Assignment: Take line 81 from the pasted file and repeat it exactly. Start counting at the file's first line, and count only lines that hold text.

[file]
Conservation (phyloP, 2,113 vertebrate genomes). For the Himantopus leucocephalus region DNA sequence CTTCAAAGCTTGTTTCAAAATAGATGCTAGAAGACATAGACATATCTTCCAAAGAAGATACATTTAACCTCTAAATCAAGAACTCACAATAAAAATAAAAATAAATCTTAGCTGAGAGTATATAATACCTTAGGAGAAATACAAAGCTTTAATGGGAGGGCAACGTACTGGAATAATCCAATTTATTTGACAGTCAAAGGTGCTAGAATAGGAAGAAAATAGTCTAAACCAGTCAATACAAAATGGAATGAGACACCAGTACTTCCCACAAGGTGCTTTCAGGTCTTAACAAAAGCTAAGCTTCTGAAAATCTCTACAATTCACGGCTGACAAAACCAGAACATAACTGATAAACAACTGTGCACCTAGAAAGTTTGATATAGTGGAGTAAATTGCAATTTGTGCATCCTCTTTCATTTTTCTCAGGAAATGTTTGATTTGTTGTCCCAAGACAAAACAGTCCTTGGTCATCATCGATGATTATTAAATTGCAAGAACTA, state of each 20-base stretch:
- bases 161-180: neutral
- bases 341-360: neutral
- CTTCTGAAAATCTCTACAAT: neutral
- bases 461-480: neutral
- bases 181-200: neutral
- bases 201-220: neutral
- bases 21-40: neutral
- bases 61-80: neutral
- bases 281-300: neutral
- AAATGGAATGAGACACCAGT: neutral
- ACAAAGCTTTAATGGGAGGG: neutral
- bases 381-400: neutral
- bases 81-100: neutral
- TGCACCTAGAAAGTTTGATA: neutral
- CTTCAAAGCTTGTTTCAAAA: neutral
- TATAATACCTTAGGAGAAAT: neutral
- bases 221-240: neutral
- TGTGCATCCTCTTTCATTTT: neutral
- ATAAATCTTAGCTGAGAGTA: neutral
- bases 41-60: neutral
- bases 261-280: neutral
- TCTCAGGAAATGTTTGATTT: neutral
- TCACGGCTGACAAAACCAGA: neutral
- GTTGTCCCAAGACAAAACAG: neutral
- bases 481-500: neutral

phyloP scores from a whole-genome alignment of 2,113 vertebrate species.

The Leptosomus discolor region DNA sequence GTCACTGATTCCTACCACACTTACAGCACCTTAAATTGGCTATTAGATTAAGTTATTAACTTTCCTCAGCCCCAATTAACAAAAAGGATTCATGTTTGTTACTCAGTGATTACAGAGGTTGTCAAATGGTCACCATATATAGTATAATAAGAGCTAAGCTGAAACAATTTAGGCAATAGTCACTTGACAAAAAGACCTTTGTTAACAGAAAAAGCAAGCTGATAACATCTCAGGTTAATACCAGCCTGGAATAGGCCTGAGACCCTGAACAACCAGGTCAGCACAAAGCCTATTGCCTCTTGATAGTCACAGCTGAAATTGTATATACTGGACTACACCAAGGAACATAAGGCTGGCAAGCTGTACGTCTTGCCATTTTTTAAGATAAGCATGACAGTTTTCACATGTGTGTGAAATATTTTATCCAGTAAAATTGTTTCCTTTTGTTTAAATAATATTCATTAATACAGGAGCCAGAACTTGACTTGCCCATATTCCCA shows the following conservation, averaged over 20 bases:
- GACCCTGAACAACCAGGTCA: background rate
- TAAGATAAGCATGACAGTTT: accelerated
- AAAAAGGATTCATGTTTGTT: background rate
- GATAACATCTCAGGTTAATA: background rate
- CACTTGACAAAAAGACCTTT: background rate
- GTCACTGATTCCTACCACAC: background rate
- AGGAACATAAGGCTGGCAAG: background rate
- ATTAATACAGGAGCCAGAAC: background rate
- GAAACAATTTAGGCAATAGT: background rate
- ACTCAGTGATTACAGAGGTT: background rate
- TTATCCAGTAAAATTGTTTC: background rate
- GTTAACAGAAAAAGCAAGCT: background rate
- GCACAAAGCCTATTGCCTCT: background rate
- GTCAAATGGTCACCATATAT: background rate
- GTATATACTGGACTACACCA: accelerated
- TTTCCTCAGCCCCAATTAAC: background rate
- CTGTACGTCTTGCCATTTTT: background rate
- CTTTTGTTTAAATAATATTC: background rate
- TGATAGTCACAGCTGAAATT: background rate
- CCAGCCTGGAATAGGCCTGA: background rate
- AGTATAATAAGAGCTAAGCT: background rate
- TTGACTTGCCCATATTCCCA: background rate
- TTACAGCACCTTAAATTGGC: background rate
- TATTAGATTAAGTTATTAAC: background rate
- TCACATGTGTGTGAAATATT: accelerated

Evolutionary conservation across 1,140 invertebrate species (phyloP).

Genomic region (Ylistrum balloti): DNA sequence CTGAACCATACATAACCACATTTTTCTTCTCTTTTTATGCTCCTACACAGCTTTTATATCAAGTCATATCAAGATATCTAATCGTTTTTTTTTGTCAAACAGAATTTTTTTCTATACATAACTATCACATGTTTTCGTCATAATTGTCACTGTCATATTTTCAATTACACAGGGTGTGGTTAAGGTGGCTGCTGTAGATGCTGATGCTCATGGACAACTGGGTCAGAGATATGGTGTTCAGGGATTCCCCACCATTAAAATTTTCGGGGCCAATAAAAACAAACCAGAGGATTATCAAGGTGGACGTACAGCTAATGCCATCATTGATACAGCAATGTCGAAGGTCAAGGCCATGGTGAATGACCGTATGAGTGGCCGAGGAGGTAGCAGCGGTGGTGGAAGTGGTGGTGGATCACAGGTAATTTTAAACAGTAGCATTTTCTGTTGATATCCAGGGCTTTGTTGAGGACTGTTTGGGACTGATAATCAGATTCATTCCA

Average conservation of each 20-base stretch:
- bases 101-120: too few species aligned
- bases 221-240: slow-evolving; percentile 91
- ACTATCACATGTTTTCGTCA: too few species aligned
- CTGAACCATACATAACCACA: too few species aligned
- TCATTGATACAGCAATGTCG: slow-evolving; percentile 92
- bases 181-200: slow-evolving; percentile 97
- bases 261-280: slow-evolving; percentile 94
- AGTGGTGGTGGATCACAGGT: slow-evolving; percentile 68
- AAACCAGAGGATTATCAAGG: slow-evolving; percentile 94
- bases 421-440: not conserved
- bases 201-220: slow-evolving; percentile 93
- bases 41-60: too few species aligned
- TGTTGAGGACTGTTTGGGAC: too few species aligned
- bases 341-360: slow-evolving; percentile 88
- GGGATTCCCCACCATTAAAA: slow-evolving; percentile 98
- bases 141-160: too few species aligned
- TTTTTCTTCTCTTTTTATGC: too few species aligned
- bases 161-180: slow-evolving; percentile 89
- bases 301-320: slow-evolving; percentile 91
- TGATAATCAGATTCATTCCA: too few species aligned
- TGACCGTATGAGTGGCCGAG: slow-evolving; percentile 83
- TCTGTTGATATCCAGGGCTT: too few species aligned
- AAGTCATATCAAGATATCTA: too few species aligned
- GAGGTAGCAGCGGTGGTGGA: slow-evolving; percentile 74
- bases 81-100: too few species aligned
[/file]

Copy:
- bases 81-100: too few species aligned